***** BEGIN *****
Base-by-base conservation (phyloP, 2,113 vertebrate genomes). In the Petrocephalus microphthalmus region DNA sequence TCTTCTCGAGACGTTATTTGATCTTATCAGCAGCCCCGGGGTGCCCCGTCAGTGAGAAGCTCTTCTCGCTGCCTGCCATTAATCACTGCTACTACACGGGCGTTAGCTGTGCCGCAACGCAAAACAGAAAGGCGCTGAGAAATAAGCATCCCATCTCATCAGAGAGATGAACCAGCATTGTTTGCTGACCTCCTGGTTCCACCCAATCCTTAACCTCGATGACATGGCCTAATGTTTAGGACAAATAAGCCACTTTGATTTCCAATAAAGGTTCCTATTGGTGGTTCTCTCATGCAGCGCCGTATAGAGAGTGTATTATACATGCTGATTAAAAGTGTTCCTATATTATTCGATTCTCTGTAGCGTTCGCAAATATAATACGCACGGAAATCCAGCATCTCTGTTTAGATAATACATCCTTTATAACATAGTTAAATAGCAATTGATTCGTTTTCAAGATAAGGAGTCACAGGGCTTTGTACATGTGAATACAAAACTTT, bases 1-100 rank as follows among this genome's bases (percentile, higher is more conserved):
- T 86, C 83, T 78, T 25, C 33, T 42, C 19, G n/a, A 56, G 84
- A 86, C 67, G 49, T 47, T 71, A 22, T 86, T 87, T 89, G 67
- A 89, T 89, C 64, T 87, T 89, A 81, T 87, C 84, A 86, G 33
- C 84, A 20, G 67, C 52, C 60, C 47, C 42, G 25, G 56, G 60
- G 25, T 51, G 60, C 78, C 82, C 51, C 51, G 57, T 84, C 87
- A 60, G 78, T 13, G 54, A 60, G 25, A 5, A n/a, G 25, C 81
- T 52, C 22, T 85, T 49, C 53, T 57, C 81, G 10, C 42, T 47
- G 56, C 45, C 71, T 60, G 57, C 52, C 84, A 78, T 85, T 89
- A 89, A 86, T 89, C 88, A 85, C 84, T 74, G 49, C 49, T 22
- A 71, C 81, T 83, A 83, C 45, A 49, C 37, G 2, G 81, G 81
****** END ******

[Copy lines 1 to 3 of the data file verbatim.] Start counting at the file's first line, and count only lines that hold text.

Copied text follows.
Base-by-base conservation (phyloP, 2,113 vertebrate genomes). In the Petrocephalus microphthalmus region DNA sequence TCTTCTCGAGACGTTATTTGATCTTATCAGCAGCCCCGGGGTGCCCCGTCAGTGAGAAGCTCTTCTCGCTGCCTGCCATTAATCACTGCTACTACACGGGCGTTAGCTGTGCCGCAACGCAAAACAGAAAGGCGCTGAGAAATAAGCATCCCATCTCATCAGAGAGATGAACCAGCATTGTTTGCTGACCTCCTGGTTCCACCCAATCCTTAACCTCGATGACATGGCCTAATGTTTAGGACAAATAAGCCACTTTGATTTCCAATAAAGGTTCCTATTGGTGGTTCTCTCATGCAGCGCCGTATAGAGAGTGTATTATACATGCTGATTAAAAGTGTTCCTATATTATTCGATTCTCTGTAGCGTTCGCAAATATAATACGCACGGAAATCCAGCATCTCTGTTTAGATAATACATCCTTTATAACATAGTTAAATAGCAATTGATTCGTTTTCAAGATAAGGAGTCACAGGGCTTTGTACATGTGAATACAAAACTTT, bases 1-100 rank as follows among this genome's bases (percentile, higher is more conserved):
- T 86, C 83, T 78, T 25, C 33, T 42, C 19, G n/a, A 56, G 84
- A 86, C 67, G 49, T 47, T 71, A 22, T 86, T 87, T 89, G 67